My friends tell me I should start my own design business. They run their own businesses and they make it sound like fun. I like the idea, but I'm not ready to dump my job. But I'm worried that entrepreneur job description will be too complex and that the job is too risky. I'm taking some entrepreneur classes online to prepare. They're great, but I'm still a little wary.
What do you think? What are the advantages of setting out on my own? I need your advice!
- Ned in Boston
Entrepreneur salary, the hours, the tasks are enormously varied in small business. But there are some things that you can expect to find. For an entrepreneur, salary is far from the only compensation.
Here's a short list of five rewards of owning your own business:
1) Escaping the Corporate World
Some of us can't settle down to a corporate position, standardized and predictable. There's a well-defined corporate culture that's not to everyone's taste. It's mercilessly hierarchical, and many of us find it confining. The alternative is to become an entrepreneur. Salary in the corporate life is like the job: fixed and routine. The entrepreneur job description is varied and volatile.
The most common reason causing people to become entrepreneurs is the independence that it gives them. As an entrepreneur, you'll be able to make your own hours, choose your own vacation dates, choose the location of your office, the name of your company, the product, the promotion, etc
But let's be realistic: entrepreneurship is fun, and it's hard. The entrepreneur job description isn't easy and there may be years when your vacation days are zero.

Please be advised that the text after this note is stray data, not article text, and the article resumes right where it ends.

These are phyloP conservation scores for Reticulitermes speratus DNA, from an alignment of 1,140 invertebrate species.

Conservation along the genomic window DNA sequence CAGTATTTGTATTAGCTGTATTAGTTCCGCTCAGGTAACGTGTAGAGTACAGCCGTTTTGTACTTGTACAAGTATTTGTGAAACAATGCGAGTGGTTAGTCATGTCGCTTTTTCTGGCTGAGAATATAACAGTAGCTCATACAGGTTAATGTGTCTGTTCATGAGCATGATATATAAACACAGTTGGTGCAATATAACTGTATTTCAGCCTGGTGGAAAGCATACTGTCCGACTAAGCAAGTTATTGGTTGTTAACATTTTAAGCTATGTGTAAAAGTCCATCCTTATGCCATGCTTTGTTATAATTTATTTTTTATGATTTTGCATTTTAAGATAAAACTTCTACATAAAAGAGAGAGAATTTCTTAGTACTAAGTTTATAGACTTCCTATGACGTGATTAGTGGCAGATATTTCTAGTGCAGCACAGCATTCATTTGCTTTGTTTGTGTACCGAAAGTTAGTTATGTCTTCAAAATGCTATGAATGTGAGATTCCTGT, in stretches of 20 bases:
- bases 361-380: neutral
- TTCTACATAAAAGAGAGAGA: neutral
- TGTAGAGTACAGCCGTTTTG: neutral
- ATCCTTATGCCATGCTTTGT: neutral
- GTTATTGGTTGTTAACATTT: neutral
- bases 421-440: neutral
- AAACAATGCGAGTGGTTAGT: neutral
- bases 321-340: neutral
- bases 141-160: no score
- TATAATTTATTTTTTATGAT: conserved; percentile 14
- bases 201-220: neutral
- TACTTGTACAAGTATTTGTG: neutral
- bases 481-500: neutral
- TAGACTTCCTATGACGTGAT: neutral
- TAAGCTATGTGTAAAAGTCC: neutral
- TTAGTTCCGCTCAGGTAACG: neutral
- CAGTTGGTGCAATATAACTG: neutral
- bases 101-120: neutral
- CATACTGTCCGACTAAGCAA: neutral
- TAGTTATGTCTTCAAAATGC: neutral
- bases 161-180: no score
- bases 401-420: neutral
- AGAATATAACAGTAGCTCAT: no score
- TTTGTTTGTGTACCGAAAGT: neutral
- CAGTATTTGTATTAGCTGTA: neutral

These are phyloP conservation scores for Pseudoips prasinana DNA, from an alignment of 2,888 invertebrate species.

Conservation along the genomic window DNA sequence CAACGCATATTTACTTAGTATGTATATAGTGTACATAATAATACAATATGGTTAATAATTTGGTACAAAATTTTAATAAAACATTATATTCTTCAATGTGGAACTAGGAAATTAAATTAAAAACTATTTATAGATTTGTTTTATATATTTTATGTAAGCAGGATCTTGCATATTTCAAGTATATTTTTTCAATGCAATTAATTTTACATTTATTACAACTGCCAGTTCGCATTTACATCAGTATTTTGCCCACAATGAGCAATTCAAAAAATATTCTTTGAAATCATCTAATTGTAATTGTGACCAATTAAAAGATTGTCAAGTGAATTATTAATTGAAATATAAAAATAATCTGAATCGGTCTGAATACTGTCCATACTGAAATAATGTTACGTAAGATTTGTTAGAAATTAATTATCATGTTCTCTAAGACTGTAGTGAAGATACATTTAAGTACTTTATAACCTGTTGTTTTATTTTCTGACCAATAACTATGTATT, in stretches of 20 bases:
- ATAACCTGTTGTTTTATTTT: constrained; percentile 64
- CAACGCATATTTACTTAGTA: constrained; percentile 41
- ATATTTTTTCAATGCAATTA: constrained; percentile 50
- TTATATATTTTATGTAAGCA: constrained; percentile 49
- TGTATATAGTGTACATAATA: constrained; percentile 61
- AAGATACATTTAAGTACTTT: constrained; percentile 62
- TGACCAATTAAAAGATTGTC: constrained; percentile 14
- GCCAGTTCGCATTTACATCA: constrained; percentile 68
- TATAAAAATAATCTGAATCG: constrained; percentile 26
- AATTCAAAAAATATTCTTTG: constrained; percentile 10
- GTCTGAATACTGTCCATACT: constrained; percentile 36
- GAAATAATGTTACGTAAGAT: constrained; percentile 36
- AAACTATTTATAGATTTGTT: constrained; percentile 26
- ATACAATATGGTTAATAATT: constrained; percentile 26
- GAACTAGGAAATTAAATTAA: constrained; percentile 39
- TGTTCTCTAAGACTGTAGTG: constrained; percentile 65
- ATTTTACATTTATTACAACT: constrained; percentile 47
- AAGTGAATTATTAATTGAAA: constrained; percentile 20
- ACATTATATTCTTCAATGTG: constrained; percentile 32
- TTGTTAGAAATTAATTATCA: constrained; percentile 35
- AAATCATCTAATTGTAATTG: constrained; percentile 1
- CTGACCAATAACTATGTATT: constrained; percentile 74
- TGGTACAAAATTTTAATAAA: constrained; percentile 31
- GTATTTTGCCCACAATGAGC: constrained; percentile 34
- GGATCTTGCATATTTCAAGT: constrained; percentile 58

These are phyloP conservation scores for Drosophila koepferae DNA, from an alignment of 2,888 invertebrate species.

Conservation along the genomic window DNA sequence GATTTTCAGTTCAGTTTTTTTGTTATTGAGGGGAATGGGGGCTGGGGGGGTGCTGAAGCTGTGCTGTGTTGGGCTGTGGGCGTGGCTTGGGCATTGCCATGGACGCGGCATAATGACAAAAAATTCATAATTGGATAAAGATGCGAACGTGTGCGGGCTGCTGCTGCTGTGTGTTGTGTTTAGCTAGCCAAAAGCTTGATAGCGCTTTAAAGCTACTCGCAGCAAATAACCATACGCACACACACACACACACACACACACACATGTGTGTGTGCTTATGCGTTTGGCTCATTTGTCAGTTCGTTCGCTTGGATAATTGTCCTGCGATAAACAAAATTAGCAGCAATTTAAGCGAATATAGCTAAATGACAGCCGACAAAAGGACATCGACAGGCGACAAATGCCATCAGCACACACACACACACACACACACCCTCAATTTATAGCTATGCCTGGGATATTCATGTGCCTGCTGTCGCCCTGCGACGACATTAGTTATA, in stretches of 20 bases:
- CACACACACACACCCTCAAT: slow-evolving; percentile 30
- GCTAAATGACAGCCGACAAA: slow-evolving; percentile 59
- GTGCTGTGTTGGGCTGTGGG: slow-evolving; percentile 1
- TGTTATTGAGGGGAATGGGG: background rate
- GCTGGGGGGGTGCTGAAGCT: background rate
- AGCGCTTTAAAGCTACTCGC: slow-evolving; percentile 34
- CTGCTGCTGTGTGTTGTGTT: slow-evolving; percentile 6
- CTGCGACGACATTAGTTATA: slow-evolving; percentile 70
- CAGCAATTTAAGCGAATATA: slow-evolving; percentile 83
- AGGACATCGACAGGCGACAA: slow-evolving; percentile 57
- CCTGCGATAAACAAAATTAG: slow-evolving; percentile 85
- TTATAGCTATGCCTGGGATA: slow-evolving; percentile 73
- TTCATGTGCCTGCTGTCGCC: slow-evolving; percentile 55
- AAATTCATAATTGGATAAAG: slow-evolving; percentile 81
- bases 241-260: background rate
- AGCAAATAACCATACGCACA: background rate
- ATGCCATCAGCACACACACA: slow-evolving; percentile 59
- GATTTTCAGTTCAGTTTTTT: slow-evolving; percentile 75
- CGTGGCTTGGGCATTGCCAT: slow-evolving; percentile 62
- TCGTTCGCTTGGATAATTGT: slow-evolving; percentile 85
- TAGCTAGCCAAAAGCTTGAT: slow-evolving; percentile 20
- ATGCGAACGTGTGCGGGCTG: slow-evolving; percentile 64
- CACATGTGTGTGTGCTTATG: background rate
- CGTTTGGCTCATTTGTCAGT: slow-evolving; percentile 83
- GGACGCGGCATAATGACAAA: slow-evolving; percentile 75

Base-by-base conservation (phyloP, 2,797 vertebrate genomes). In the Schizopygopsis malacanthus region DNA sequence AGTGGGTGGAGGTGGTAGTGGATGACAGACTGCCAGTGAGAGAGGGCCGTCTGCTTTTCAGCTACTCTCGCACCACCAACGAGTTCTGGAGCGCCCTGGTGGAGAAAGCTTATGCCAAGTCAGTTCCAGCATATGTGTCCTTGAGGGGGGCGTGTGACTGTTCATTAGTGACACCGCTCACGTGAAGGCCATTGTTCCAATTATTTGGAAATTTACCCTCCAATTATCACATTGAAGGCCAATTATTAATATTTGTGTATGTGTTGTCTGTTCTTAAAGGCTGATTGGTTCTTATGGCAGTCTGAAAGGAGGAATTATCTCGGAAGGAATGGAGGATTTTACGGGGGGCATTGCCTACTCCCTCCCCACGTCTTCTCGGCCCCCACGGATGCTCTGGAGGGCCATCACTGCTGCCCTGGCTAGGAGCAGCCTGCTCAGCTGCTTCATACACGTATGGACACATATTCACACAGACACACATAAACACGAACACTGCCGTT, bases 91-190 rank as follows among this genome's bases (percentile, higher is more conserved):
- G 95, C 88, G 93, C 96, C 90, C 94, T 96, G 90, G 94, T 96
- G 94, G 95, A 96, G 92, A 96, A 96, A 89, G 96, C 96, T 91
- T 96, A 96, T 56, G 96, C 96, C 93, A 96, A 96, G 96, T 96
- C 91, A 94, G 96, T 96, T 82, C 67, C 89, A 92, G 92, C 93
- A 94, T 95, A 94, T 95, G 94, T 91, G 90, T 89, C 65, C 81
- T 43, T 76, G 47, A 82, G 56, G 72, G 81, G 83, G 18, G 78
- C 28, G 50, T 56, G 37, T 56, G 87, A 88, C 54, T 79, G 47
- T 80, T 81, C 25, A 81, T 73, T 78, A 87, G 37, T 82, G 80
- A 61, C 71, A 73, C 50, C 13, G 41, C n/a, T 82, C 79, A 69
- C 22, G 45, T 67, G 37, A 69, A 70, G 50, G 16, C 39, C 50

It goes without saying that entrepreneurs come from the creative class. They have to be creative. Every entrepreneurial venture is unique. No matter how many manuals you read, no matter how many of my columns you archive on your C Drive (e.g. all of them), you'll come across decisions that are unprecedented.
As a matter of fact, entrepreneurs have to be creative from the seed. A successful small business springs from an original idea. The entrepreneur job description begins with creativity.
Running a successful small business can give you financial security more quickly than climbing the corporate ladder. There's no denying that there's risk involved that you won't encounter in a corporate job. But you make the decisions, not some boss, as an entrepreneur. Salary is in your control. The entrepreneur job description may be demanding, but it can be lucrative.
Income isn't always top priority for an entrepreneur. Salary is important, but there are other measures of success. Some people start home businesses so that they can work at just 20 hours a week. They may not accept all the work they are offered. They may have another source of income, or there just may not be room in their lives for a full-time position.
The degree to which you will be able to do this varies according to a number of factors: the product, your capital, etc. But if working part-time is your goal, you will find a way.
Running a small business isn't for everyone; some people like the regularity and dependability of corporate life. But for others, becoming an entrepreneur is the obvious career choice. So consider getting an online certificate in entrepreneurship -- it'll be great preparation!